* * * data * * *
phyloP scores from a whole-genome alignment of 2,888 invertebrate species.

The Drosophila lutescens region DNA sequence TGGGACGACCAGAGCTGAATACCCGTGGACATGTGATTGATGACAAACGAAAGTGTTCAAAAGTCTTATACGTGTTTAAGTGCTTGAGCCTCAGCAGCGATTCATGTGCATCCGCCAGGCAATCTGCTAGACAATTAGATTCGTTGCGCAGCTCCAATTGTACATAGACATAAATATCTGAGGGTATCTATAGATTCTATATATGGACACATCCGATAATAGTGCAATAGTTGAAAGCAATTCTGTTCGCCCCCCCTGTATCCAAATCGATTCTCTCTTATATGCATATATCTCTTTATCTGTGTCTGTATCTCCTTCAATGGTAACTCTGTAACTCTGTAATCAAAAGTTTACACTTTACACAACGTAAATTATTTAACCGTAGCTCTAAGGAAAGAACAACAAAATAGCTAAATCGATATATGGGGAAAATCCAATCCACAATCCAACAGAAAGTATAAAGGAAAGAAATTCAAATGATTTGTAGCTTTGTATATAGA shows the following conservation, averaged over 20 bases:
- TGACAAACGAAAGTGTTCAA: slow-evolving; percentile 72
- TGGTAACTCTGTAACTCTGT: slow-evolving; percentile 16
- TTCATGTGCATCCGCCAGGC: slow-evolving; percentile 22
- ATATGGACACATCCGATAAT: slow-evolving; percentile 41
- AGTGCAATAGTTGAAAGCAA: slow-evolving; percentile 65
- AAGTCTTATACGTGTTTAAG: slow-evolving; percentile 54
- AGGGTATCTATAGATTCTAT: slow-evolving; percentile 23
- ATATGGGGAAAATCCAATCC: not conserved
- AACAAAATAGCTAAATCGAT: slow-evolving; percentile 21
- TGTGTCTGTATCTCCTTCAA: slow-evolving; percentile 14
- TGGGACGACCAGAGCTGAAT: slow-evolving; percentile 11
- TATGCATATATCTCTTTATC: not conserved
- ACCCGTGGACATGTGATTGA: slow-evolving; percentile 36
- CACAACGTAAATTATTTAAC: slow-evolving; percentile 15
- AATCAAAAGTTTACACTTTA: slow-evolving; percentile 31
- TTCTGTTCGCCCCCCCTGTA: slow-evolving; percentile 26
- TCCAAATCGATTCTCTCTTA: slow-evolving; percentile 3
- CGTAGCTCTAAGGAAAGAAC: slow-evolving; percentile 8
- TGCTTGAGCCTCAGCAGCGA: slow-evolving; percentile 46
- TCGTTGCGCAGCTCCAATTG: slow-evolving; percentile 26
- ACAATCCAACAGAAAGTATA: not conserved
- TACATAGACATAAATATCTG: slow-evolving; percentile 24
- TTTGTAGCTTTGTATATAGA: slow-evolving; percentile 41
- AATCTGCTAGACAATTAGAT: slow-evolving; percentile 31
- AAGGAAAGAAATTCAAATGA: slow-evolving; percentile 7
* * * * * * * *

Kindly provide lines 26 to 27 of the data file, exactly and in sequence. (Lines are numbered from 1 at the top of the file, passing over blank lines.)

- AATCTGCTAGACAATTAGAT: slow-evolving; percentile 31
- AAGGAAAGAAATTCAAATGA: slow-evolving; percentile 7